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  1. #1
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    Default The Elusive Canadian Housing Bubble

    I thought the Canadian crowd might like this ...


    by Alexandre Pestov - Schulich School of Business

    (P.S. - Uploading the PDF kept failing - so you'll have to use the link)

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    Default Re: The Elusive Canadian Housing Bubble

    'tis INSANE what I've been seeing.

    I'm having the same "conversation" with Torontonians that I had on DC housing bubble blog & SD housing bubble blog ca. summer 2006.

    " There will never be a Canadian housing bubble. "
    " ... somewhere to sleep ... and have sex ..."

    Point out that only 2 countries have "survived", Oz & the GWN and people seem to go deaf & not want to hear how we might have survived.

    Condo maintenance fees are running higher than my current rent(!!!)[0], and the property tax will be around 30% of the maintenance fees)

    [0] granted that in the vernacular my "apartment" is a ****hole, but still ...

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    Default Re: The Elusive Canadian Housing Bubble

    Quote Originally Posted by Spartacus View Post
    'tis INSANE what I've been seeing.

    I'm having the same "conversation" with Torontonians that I had on DC housing bubble blog & SD housing bubble blog ca. summer 2006.

    " There will never be a Canadian housing bubble. "
    " ... somewhere to sleep ... and have sex ..."

    Point out that only 2 countries have "survived", Oz & the GWN and people seem to go deaf & not want to hear how we might have survived.

    Condo maintenance fees are running higher than my current rent(!!!)[0], and the property tax will be around 30% of the maintenance fees)

    [0] granted that in the vernacular my "apartment" is a ****hole, but still ...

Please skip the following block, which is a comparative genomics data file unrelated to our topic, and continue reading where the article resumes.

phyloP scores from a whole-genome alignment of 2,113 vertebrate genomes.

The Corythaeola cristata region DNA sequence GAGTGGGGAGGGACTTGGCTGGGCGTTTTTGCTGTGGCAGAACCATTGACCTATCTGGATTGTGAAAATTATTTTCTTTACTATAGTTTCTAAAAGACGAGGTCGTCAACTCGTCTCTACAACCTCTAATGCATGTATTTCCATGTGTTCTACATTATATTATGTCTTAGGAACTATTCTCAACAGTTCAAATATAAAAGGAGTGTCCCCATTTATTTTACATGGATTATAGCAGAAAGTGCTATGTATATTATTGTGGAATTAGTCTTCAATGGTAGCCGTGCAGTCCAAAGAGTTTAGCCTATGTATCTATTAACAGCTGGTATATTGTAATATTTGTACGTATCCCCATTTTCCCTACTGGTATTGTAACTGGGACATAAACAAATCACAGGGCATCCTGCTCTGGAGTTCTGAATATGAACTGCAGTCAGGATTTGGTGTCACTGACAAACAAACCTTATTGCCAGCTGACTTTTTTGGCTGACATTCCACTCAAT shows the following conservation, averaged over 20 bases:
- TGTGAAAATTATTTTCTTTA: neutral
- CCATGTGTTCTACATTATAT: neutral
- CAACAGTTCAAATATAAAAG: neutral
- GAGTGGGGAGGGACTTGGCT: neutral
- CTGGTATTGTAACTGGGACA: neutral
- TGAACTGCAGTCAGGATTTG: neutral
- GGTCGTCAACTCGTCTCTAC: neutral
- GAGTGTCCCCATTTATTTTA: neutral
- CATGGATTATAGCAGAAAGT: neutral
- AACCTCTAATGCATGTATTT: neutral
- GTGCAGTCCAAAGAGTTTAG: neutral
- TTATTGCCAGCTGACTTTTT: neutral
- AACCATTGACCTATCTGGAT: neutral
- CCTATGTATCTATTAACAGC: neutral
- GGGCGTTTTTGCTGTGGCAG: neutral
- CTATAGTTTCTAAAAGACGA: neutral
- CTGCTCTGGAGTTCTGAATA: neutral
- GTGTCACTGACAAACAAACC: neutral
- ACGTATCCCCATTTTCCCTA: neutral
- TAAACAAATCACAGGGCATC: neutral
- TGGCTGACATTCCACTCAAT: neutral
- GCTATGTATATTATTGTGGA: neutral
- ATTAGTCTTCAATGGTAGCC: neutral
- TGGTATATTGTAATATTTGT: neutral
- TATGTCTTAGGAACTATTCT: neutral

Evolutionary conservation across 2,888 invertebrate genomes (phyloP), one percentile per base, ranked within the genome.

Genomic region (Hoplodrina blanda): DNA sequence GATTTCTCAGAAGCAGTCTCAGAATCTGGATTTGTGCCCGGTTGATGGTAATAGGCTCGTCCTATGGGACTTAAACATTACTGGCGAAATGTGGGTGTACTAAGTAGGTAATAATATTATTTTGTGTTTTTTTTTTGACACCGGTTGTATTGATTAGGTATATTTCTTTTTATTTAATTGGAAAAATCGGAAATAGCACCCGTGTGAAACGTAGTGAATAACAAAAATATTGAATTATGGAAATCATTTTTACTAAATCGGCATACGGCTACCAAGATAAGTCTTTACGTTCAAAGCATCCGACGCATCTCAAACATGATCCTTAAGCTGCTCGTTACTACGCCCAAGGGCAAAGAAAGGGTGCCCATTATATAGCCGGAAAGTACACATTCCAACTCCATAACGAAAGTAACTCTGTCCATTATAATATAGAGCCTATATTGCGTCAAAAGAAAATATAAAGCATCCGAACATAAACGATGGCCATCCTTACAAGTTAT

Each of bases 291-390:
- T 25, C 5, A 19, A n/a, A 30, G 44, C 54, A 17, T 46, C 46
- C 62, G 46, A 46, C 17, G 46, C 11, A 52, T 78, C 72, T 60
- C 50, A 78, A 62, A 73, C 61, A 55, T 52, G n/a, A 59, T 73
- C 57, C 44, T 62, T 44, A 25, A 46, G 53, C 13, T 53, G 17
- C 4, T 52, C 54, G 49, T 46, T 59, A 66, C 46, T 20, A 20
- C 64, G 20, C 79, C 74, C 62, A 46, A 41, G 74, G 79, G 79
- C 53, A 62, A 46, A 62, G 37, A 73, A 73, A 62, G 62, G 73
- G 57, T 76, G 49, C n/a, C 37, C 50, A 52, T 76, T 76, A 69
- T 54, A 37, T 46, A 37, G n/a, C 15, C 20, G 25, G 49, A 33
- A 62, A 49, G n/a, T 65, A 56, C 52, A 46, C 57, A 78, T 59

Insane is a good description.

    Oldest son of a long time and close friend of mine just bought his first home a couple of months ago. He and a buddy of his decided that it was "cheaper" to pay the mortgage on a house than the rent on their separate apartments.

    They have a variable rate mortgage at a current interest rate that is less than 3%. His parents live in a upscale, but older neighbourhood. The house their son bought is in the same district, but on top of the hill overlooking them, about 20 years newer, and twice the size.

    When I saw the pictures of the "new" house I pointed out to his father that when we were at the same stage of life as his son, house prices to income levels were much more reasonable than they are now, and yet although we both were earning professional incomes we couldn't afford such a house. The difference? Interest rates on the debt. Back then they were double digits.

    Our bankers and politicians are wrecking the country...

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    Default Re: The Elusive Canadian Housing Bubble

    Quote Originally Posted by GRG55 View Post
    The difference? Interest rates on the debt. Back then they were double digits.

    Our bankers and politicians are wrecking the country...


    question, why weren't interest rates lowered back then? wouldn't it be good to have low rates?